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The Great Fire Wall of China

As my regular readers know, I am writing from China these days, and have been doing so four years so far. Sometimes the blog becomes inaccessible to me, making it impossible to post regularly. In fact, starting in late September 2014, China began interfering with many Google-owned entities of which Blogspot is one. If the blog seems to go dark for a while, please know I will be back as soon as I can get in again. I am sometimes blocked for many weeks at a time. I hope to have a new post up soon if I can gain access. Thank you for your understanding and loyalty.

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Wednesday, November 24, 2010

I Love Math Manipulatives...But

I love math manipulatives. I really do. Manipulatives allow students to physically model mathematics concepts. But manipulatives are no panacea. Manipulatives have significant, often overlooked, limitations.

Mistaken Modeling

Many teachers view math instruction as teaching standard algorithms, that is, teaching students the conventional step-by step recipe for computing an answer. Thus teachers use manipulatives to model algorithms. However, teaching algorithms is not the same as teaching math. For example, the most common explanation for dividing fractions is to multiply by the reciprocal. Multiplying by the reciprocal works because something mathematical is going on. However, we usually teach the superficial procedure and ignore the mathematics. The purpose of manipulatives is to model the mathematics, not the algorithm. The difference is subtle, but crucial.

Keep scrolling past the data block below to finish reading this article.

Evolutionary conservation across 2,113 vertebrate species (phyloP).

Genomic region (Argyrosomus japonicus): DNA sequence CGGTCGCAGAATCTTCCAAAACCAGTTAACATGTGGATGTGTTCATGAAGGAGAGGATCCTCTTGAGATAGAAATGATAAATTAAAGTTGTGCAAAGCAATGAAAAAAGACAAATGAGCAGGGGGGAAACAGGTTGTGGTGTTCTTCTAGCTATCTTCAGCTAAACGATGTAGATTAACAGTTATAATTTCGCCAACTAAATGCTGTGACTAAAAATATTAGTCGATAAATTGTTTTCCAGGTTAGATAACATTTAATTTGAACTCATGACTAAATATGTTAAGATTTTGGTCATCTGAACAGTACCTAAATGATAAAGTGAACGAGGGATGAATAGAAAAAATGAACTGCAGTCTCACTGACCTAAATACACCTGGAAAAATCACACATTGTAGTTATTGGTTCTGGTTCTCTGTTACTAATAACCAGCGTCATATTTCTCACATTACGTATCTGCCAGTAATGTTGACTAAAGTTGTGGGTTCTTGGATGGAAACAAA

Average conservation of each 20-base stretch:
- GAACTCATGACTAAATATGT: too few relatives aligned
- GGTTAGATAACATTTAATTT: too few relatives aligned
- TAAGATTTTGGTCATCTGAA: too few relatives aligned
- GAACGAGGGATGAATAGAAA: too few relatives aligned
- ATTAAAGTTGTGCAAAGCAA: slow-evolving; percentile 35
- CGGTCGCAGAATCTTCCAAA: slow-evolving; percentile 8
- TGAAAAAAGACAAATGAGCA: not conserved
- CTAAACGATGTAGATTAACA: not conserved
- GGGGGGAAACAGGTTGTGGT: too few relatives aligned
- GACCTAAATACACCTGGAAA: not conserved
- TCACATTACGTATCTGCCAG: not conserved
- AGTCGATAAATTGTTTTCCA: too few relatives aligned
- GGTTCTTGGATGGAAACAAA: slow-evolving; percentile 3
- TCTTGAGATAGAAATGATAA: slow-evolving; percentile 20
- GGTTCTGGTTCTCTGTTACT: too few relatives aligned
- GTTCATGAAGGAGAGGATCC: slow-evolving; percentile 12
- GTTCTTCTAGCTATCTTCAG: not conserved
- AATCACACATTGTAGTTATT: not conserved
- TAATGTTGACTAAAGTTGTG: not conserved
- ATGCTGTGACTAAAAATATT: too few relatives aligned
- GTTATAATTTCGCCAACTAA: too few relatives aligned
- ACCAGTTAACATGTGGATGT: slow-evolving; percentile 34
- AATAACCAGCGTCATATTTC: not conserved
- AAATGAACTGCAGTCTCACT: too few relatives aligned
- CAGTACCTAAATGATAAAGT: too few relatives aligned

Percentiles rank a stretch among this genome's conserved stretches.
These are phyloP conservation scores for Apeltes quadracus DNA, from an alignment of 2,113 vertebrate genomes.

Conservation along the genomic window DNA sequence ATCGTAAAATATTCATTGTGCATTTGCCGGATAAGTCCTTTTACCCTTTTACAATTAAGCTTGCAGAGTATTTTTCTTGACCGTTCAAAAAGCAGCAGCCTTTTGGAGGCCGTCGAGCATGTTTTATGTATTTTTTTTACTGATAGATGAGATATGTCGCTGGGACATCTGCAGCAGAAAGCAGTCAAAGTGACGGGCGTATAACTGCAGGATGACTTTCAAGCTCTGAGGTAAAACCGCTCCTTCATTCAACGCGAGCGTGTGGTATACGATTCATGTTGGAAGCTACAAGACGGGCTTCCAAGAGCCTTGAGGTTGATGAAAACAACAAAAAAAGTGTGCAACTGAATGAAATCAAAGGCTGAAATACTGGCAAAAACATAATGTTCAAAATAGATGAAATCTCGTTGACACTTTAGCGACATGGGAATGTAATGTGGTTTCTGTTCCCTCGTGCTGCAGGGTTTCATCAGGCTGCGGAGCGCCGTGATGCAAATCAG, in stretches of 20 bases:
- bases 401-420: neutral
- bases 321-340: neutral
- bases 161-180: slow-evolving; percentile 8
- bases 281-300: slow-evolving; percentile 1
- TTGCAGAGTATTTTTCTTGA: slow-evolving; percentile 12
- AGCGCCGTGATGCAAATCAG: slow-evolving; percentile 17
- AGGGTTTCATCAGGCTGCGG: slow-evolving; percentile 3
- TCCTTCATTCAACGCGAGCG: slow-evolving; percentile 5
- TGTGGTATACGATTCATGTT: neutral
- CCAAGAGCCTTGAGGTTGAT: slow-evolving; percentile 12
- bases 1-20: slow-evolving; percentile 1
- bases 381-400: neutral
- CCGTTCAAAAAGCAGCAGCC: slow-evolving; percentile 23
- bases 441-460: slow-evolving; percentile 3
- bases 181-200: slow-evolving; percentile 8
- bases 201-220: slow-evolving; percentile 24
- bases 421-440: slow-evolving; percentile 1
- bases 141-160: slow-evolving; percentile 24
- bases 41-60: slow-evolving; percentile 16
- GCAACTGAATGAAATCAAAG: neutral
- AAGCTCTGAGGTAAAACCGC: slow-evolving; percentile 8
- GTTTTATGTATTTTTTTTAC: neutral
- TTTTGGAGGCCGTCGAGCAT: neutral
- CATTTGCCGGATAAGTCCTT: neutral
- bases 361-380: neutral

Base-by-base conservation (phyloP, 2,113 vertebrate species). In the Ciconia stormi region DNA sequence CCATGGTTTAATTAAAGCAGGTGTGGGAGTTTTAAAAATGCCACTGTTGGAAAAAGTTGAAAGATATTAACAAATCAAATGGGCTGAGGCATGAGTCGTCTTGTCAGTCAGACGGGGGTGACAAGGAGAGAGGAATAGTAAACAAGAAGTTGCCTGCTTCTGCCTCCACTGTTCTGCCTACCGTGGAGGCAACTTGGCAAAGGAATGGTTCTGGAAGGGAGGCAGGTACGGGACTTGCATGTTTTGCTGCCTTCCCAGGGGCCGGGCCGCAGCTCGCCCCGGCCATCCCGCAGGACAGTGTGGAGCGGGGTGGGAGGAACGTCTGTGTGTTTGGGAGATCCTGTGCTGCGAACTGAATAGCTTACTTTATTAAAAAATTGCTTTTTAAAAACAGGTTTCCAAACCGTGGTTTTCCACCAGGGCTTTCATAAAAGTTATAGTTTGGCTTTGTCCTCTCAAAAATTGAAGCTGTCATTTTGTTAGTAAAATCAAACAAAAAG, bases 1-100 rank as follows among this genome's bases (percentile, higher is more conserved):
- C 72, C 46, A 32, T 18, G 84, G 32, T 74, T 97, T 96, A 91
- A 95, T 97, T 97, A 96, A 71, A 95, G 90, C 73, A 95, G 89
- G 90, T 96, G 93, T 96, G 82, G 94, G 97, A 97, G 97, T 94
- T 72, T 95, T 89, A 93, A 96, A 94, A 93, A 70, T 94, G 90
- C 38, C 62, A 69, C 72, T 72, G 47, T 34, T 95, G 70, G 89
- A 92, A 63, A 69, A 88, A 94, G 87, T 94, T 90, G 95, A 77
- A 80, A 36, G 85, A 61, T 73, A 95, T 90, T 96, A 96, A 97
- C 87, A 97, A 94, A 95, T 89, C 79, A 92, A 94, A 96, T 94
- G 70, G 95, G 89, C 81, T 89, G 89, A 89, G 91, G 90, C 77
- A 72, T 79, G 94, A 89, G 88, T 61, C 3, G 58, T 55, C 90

Manipulatives Cannot Model Everything

Math is far more powerful than physical manipulatives. Manipulatives are merely a bridge to that power. Manipulatives cannot model beyond three dimensions, but manipulatives can lead students to math beyond the three dimensions. Some Montessori schools have a manipulative that physically models a quadratic equation, Ax^2 + Bx + C. If the factors of the quadratic equation are equal to each other, the quadratic equation models a square. If the factors are unequal, the quadratic models a rectangle.

I first saw the intriguing quadratic equation model in a Montessori school in Japan where preschoolers were enthusiastically absorbing the geometry of the quadratic equation without resorting to pencil and paper. FOIL? Who needs it? The factors were perfectly obvious to them. Add a “height” factor to model three dimensions. If the height is “x,” we have a model of a third-degree equation. We have an “x-cubed.” Cubed! How cool is that? Can we build a model in of an equation in the fourth degree? Well, now we have bumped up against a limitation. Mathematical representations can express math much more powerfully than physical models.

The Training Curve